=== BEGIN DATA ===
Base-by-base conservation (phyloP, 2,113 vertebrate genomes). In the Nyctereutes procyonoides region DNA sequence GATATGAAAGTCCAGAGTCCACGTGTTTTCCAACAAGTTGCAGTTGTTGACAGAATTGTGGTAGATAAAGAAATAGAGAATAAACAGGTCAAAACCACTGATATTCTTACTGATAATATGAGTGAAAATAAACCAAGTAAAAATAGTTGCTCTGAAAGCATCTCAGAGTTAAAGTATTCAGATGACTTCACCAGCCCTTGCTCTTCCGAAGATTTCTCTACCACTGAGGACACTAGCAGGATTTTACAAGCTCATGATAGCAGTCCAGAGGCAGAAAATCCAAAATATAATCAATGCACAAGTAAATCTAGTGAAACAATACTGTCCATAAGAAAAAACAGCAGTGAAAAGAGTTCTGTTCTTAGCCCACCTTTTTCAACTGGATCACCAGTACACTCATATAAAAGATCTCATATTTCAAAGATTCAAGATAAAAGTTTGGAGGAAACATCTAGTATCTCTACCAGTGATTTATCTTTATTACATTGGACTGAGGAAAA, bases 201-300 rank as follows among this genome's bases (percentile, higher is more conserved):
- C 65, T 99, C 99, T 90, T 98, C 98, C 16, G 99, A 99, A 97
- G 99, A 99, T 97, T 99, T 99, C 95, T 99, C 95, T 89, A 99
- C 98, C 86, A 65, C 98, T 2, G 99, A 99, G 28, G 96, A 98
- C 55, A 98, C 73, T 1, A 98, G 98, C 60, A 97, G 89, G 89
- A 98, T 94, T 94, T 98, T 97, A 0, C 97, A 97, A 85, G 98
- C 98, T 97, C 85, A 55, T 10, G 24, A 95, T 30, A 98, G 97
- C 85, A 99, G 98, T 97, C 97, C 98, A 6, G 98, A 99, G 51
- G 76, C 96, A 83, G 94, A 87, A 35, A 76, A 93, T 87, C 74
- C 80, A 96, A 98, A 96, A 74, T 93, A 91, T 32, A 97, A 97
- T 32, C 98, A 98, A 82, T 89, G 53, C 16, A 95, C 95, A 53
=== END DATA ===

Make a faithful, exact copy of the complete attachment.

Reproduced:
Base-by-base conservation (phyloP, 2,113 vertebrate genomes). In the Nyctereutes procyonoides region DNA sequence GATATGAAAGTCCAGAGTCCACGTGTTTTCCAACAAGTTGCAGTTGTTGACAGAATTGTGGTAGATAAAGAAATAGAGAATAAACAGGTCAAAACCACTGATATTCTTACTGATAATATGAGTGAAAATAAACCAAGTAAAAATAGTTGCTCTGAAAGCATCTCAGAGTTAAAGTATTCAGATGACTTCACCAGCCCTTGCTCTTCCGAAGATTTCTCTACCACTGAGGACACTAGCAGGATTTTACAAGCTCATGATAGCAGTCCAGAGGCAGAAAATCCAAAATATAATCAATGCACAAGTAAATCTAGTGAAACAATACTGTCCATAAGAAAAAACAGCAGTGAAAAGAGTTCTGTTCTTAGCCCACCTTTTTCAACTGGATCACCAGTACACTCATATAAAAGATCTCATATTTCAAAGATTCAAGATAAAAGTTTGGAGGAAACATCTAGTATCTCTACCAGTGATTTATCTTTATTACATTGGACTGAGGAAAA, bases 201-300 rank as follows among this genome's bases (percentile, higher is more conserved):
- C 65, T 99, C 99, T 90, T 98, C 98, C 16, G 99, A 99, A 97
- G 99, A 99, T 97, T 99, T 99, C 95, T 99, C 95, T 89, A 99
- C 98, C 86, A 65, C 98, T 2, G 99, A 99, G 28, G 96, A 98
- C 55, A 98, C 73, T 1, A 98, G 98, C 60, A 97, G 89, G 89
- A 98, T 94, T 94, T 98, T 97, A 0, C 97, A 97, A 85, G 98
- C 98, T 97, C 85, A 55, T 10, G 24, A 95, T 30, A 98, G 97
- C 85, A 99, G 98, T 97, C 97, C 98, A 6, G 98, A 99, G 51
- G 76, C 96, A 83, G 94, A 87, A 35, A 76, A 93, T 87, C 74
- C 80, A 96, A 98, A 96, A 74, T 93, A 91, T 32, A 97, A 97
- T 32, C 98, A 98, A 82, T 89, G 53, C 16, A 95, C 95, A 53